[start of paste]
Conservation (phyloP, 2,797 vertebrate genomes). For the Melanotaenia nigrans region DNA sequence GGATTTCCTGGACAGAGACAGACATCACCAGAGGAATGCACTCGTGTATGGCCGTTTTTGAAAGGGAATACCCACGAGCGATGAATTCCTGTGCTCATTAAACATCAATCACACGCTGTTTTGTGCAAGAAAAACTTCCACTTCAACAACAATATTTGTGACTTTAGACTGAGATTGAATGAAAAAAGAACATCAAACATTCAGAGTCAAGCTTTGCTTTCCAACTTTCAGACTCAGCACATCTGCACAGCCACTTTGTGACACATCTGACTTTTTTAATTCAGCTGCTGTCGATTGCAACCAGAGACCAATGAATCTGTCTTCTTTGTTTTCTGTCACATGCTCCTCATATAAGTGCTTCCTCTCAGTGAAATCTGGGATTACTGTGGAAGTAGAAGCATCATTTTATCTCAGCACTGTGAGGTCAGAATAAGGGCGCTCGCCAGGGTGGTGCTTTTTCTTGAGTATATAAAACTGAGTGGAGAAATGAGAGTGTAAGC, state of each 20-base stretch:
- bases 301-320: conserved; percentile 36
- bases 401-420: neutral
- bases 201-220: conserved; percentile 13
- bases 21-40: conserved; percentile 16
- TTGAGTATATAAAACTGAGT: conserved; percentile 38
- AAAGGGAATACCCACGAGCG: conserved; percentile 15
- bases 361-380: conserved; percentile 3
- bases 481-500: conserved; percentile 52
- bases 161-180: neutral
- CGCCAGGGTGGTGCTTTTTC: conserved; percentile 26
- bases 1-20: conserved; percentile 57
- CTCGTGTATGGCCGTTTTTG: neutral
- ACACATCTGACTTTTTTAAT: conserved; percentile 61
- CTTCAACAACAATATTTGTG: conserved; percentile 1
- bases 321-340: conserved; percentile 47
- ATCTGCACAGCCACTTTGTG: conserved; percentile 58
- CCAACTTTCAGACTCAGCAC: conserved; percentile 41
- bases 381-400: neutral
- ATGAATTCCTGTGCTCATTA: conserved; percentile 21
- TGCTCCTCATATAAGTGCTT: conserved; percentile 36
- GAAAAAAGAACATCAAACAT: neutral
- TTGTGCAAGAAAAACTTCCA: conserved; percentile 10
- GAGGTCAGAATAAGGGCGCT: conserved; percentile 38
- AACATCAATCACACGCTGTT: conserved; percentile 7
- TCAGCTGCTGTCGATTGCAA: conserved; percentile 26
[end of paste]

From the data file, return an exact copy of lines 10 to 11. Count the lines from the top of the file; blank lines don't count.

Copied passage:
- bases 161-180: neutral
- CGCCAGGGTGGTGCTTTTTC: conserved; percentile 26